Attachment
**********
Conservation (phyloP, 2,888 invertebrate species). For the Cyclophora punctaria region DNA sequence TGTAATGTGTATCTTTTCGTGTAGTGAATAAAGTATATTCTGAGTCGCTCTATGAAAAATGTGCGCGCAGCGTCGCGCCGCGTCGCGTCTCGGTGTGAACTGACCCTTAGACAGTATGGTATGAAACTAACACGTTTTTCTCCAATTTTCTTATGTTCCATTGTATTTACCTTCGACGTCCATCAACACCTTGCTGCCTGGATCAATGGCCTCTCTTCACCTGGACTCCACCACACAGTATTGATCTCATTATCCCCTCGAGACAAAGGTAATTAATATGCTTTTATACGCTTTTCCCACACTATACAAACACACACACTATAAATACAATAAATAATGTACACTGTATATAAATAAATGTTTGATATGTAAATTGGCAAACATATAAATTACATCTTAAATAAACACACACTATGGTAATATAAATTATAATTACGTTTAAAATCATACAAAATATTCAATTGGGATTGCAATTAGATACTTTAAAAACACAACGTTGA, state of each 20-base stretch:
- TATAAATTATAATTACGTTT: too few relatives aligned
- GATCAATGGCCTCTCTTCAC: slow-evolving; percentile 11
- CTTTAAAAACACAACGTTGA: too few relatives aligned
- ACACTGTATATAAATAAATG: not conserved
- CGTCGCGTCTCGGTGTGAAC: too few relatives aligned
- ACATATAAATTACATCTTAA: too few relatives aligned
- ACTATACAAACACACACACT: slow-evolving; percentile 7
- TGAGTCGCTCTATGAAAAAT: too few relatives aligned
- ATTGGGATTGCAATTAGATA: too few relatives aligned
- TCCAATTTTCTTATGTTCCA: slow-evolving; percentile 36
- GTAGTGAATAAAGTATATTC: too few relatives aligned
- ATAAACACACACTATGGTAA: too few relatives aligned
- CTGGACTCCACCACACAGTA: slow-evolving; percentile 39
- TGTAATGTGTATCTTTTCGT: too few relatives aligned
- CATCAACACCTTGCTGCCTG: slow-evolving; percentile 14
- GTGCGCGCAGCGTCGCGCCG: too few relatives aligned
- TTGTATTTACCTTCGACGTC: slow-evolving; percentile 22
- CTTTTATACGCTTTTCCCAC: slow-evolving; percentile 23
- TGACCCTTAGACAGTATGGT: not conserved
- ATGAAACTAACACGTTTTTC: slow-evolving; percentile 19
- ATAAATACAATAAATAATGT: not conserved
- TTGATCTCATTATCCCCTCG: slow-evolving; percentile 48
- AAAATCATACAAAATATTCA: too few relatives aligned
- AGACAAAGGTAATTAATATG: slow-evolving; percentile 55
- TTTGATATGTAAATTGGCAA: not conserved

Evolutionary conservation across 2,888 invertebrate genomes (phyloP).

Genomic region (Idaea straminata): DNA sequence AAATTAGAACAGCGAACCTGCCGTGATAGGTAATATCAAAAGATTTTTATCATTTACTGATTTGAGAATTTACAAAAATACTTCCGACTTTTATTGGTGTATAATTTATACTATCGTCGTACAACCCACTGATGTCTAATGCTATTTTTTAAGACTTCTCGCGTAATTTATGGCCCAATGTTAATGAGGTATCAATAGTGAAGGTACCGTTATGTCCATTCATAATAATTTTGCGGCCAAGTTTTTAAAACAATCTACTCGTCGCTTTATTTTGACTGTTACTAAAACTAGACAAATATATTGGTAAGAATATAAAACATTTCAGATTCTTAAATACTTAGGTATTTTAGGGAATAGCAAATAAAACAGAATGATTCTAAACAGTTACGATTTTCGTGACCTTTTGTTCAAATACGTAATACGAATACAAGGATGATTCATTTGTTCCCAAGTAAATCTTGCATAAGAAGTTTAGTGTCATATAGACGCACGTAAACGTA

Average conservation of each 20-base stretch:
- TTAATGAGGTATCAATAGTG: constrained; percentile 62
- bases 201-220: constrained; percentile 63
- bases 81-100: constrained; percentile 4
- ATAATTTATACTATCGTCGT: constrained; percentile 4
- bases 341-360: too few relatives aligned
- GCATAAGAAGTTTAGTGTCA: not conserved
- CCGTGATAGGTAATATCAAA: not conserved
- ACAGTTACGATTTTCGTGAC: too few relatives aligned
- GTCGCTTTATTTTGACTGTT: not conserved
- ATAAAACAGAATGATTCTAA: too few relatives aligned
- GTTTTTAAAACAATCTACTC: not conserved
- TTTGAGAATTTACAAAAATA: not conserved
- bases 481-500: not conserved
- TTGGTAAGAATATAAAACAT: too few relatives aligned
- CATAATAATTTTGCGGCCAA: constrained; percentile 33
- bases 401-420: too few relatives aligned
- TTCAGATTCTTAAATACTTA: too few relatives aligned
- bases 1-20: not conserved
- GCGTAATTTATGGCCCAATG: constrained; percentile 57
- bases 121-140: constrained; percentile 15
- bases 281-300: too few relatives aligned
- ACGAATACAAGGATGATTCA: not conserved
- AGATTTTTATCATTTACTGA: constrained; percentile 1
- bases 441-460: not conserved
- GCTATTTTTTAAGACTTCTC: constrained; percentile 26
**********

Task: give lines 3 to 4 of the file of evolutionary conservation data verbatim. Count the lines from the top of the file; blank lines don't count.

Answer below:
- GATCAATGGCCTCTCTTCAC: slow-evolving; percentile 11
- CTTTAAAAACACAACGTTGA: too few relatives aligned